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Vacant buildings face new regulations from city

Across the city of Hastings, residents are seeing more and more buildings standing empty and left uncared for - with broken windows, overgrown grass, and sometimes even structural damage. They can be mere eyesores for the neighbors, but they can also cause more problems.

"Vacant buildings are a major cause and source of blight in residential and non-residential neighborhoods, especially when the owner or responsible party of the building fails to actively maintain and manage the building to ensure it does not become a liability to the neighborhood. Vacant buildings may attract transients, homeless people, trespassers, and criminals. Neglect of vacant buildings, as well as use of vacant buildings by transients and criminals, creates risks of fire, explosion, or flooding for the vacant building and adjacent properties...."

The above statement is part of a new ordinance the Hastings City Council is considering that would require the owner or party responsible for a vacant building to register it with the city within 30 days after it becomes vacant. One purpose of the registration is to make the city aware of vacant buildings for public safety reasons. While vacant, the buildings would also have to adhere to a set of maintenance rules outlined in the ordinance.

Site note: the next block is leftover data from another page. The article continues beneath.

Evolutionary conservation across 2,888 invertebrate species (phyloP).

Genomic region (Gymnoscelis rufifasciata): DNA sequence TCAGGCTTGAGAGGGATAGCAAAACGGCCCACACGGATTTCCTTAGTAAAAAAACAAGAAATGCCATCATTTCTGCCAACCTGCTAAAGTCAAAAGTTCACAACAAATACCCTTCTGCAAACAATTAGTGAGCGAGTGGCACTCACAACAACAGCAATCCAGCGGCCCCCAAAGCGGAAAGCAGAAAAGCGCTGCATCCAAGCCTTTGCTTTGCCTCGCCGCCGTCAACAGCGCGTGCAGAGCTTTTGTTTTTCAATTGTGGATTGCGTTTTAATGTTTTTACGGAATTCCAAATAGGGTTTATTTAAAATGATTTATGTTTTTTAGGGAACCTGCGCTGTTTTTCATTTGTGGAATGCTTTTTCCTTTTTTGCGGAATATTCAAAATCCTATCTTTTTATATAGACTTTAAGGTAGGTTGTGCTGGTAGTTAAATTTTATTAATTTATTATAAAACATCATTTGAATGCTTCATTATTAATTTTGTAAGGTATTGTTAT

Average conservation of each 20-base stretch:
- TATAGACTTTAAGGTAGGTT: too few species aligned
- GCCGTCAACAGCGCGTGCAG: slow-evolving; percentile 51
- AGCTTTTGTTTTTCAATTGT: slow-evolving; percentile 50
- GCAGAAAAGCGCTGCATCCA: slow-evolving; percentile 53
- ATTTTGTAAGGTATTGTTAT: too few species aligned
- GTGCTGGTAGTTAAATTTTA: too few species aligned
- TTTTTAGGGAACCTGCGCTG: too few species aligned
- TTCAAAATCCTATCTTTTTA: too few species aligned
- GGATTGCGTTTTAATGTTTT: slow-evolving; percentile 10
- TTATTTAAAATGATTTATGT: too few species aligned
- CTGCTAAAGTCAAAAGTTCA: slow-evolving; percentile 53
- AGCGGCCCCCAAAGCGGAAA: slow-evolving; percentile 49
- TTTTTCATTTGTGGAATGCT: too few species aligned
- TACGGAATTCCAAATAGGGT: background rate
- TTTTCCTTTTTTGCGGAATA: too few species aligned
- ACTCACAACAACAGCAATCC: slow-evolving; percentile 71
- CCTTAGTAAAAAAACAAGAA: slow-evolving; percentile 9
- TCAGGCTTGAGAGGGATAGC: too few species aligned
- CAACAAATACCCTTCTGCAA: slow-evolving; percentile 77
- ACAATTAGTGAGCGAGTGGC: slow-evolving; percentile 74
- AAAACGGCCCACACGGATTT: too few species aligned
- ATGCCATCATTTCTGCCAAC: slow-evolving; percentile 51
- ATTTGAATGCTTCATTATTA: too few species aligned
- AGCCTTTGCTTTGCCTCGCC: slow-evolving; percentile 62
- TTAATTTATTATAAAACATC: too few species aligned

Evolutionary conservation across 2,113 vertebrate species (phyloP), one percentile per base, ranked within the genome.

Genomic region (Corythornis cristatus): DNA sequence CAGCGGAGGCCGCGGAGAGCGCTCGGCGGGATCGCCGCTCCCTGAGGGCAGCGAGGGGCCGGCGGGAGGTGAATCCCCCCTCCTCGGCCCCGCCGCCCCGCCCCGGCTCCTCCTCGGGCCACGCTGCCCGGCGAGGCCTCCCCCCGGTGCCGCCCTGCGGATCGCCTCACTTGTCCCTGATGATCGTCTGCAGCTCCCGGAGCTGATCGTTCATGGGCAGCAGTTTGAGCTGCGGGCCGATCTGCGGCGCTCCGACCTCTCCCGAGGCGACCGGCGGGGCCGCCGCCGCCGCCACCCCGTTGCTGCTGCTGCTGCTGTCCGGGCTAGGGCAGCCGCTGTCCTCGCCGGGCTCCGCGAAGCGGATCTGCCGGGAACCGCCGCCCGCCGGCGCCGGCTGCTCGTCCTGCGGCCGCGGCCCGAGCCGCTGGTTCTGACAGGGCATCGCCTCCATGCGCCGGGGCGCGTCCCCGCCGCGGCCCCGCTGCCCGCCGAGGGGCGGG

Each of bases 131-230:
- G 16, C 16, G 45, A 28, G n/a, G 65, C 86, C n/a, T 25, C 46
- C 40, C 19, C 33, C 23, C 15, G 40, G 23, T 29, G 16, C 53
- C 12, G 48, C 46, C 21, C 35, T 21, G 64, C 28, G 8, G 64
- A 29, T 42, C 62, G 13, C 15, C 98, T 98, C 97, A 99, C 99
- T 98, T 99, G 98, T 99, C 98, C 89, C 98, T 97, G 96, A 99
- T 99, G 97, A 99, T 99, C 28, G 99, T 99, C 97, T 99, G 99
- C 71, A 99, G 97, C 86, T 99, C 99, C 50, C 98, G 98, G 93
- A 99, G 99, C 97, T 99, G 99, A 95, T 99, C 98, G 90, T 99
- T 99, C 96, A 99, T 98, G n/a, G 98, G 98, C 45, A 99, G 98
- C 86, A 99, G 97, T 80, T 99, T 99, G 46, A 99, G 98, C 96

The council approved the first reading at its meeting Monday evening. Changes are still possible, and the council's administrative committee will meet again to further discuss the details. A public hearing and second reading are scheduled for May 2, after which the council could vote to approve the new law.

Not everyone on the council is thrilled with what the current language means for property owners.

"I've been quite uncomfortable with this from day one," said councilmember Mike Slavik.

Slavik serves on the administration committee, which has already met three times this year on the ordinance. The city does have an issue with vacant buildings, he said, but the ordinance as written may be overkill.

"This proposal feels like killing the hen for a few rotten eggs," he said.

One contention he has is the definition of a vacant building. According to the proposal, a vacant building is any building other than one being constructed under a valid permit that has been unoccupied and unsecured for five or more days, unoccupied for 30 days or more, unoccupied and unsafe, unoccupied and posted for no occupancy or unfit for human habitation or condemned and illegally occupied.

Under that definition, a rental property owner who can't find a tenant in the first month would have to register. Along the same lines, if a property owner dies, the family only has a month to fill or sell the buildings while managing the rest of the estate, Slavik said.

Registration would come with a fee, as well. The fee schedule is subject to change, but initial proposals suggested $400 for the initial registration with a $200 annual renewal fee for single family homes, townhomes, condo units, duplexes and triplexes. The fee jumps to $500 and $250 for vacant buildings with four or more living units and commercial structures. The fees are based on the time city staff would have to spend monitoring the properties, City Administrator Dave Osberg said.

The next administration committee meeting will be posted on the city's website and Facebook page. The meeting is open to the public. Individuals will also have an opportunity to raise their concerns to the council at the May 2 public hearing.